You are certainly right. The bird on a pole in the lowest part of Lascaux is not a hawk but another kind of bird resembling a pidgeon or dove. It is convenient to speak of a Hawk as it eventually became one in Egypt, but it's also a test to see if anyone is paying attention on this list. Congratulations. It's probably better to call it a "bird" on a pole. In any case it is the same icon as the bird on a pole in Egypt and I know of no other cave or site with this imagery. The combination with the dead stickman with erect penis and a similar birdhead, indicating his relationship with the bird, is also unique. The bird and the birdman can only be a representation of Sirius and Orion for a number of reasons. Together they represent father and son, in Egypt Osiris and Horus (Sopdet is the female form of Sirius, as wife of Orion; Sept is the male form).
In an article published in ‘Antiquity’, researchers Demorest Davenport and Michael A. Jochim have identified the bird as a male capercaillie grouse, which resembles a pidgeon or dove. They demonstrated that the characteristic supra-ocular comb of this species is shown on the beak of the bird itself and on the beak of the stick-figure (Demorest Davenport & Michael A. Jochim: ‘Antiquity’, 62, 1988, pp. 558-562).
They also pointed out that the stick-figure’s hands, though they look human at a superficial glance, only have four fingers each: ‘Four is the precise number of digits that a bird has. The replacement of each human hand with a four-fingered bird’s foot was a deliberate and indeed sophisticated ploy of the artist to make the image more bird-like… The humanoid is not a man and not a bird but a man/bird, if downed by the bison, apparently struck at the moment of transformation into a grouse.’ (ibid p. 561). On the other hand no toes are shown, which suggest that the man is wearing footware with even a slight upward curl, while lying fully naked.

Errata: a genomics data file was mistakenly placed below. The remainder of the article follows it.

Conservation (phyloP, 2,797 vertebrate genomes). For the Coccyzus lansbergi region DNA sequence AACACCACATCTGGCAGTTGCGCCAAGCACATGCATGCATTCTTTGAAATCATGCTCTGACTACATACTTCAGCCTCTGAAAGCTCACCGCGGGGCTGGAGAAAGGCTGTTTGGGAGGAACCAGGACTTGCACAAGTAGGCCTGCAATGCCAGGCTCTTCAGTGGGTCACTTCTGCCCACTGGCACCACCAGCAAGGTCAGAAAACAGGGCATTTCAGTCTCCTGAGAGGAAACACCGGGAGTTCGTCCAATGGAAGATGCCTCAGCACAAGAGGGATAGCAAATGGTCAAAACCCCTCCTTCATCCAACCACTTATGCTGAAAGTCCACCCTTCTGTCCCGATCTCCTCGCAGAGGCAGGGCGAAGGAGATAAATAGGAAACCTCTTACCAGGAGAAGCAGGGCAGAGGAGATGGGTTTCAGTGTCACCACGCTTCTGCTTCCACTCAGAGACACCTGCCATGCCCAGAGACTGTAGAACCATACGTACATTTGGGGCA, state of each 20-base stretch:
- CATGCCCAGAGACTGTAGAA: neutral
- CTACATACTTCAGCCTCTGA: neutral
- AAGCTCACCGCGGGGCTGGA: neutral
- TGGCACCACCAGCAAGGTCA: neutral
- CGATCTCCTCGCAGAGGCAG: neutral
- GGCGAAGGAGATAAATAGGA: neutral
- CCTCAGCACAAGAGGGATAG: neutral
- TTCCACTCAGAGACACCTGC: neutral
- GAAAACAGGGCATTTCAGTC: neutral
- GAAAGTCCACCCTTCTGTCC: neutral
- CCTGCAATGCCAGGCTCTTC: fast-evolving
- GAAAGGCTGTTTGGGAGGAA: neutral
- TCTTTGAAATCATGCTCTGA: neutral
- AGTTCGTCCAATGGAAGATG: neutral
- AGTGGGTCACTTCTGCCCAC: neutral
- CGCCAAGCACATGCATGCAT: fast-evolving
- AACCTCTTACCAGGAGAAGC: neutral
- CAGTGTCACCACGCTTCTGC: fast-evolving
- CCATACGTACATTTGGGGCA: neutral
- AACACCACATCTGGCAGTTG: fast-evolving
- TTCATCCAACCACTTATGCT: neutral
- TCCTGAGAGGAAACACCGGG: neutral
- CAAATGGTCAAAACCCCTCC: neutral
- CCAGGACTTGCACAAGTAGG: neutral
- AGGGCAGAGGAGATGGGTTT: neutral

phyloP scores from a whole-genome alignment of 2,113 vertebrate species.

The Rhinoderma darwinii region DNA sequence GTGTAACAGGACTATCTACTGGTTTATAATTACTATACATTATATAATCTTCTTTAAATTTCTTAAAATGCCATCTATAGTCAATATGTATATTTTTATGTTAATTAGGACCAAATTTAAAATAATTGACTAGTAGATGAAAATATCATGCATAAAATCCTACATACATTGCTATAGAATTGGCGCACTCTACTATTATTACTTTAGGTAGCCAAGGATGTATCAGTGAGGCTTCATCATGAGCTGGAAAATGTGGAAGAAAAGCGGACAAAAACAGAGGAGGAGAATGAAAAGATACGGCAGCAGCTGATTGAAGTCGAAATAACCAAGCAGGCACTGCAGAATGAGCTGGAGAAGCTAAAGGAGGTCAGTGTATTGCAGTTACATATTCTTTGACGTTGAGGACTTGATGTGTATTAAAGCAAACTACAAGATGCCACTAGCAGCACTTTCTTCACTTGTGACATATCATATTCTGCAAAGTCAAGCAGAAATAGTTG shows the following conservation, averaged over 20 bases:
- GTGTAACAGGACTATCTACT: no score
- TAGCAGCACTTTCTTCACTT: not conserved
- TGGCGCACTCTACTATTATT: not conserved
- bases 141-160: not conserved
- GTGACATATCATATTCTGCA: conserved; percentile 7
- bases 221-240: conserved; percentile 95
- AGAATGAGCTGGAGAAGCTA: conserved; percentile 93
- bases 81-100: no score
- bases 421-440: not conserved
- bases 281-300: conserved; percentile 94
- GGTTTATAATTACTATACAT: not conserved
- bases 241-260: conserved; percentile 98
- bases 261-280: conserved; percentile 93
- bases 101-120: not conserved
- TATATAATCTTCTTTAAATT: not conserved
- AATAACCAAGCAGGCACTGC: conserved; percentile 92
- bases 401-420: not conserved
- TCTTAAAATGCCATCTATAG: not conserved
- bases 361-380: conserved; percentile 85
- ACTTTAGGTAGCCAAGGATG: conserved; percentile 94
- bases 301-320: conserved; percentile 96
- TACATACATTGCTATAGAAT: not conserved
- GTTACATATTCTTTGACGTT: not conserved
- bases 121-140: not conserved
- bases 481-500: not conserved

Hi all Two questions: 1. Who says the first texts and myths - notably the Creation Story - could not have been written already 30,000 years ago in Southern France? 2. Was the recurring sequence of... more
In my opening text concerning the above question I referred to the article at http://www.guardian.co.uk/science/2012/mar/11/cave-painting-symbols-language-evolution in which it became clear that... more
Lascaux in Egypt? Sure, you'll say. First about the most recent dating of the Lascaux cave art. This is necessary, because many still think this cave dates no earlier than circa 15,000 BC, while... more
Not realy wanting to get into a dating arguement, I would just suggest for you to make a case concerning the "hawk" connection. I might suggest that the real bird mentioned and drawn was not the... more
Horus, was it really a hawk? Ian Onvlee,Sun Apr 1 16:27
Hi Ronald, You say: However, if one moved the scales of history forward, and looks at similar representations of "Birds" that are today believed to represent "Eagles", then one might well have a... more
Ian, I was most disappointed in your last post, and I feel it was very rude and disappointing considering the respect I hold for your postings. Yes, you accuse me of saying something that is not... more
Dear Ian, Thanks for the reply, perhaps I sm too touchy, since my grand children refer to me as "Grumpy!" But your last post concerning both the "Dove" and the "Owl", gives an even clearer notiion of ... more
Lascaux in Egypt – Part II (I have saved the best for last) The most amazing supportive links to emerge from predynastic Egypt come from findings made in 2004 by Dirk Huyge. In El Hosh in Egypt Huyge ... more
Lascaux in Egypt - Part III As we have seen in the previous quote, the discovery of huge rocks decorated with Palaeolithic illustrations at the village of Qurta on the northern edge of the Upper... more
Not a single soul interested in a decent discussion about the prehistory of Lascaux or the writings of the cave artists worldwide on this list? How much more disappointing can it get, while cave art... more
Hi Ian Sorry no earlier comment, but have been away... Question for you: the "connection" between Lascaux and Egypt seems very tenuous, both in terms of chronology and continuity of attestation. So:... more
Hi Kim, thanks for responding. This list seems to be dead for quite a while, and I think this topic, although quite new and therefore indeed in its childhood, is worth investigating and refining. I... more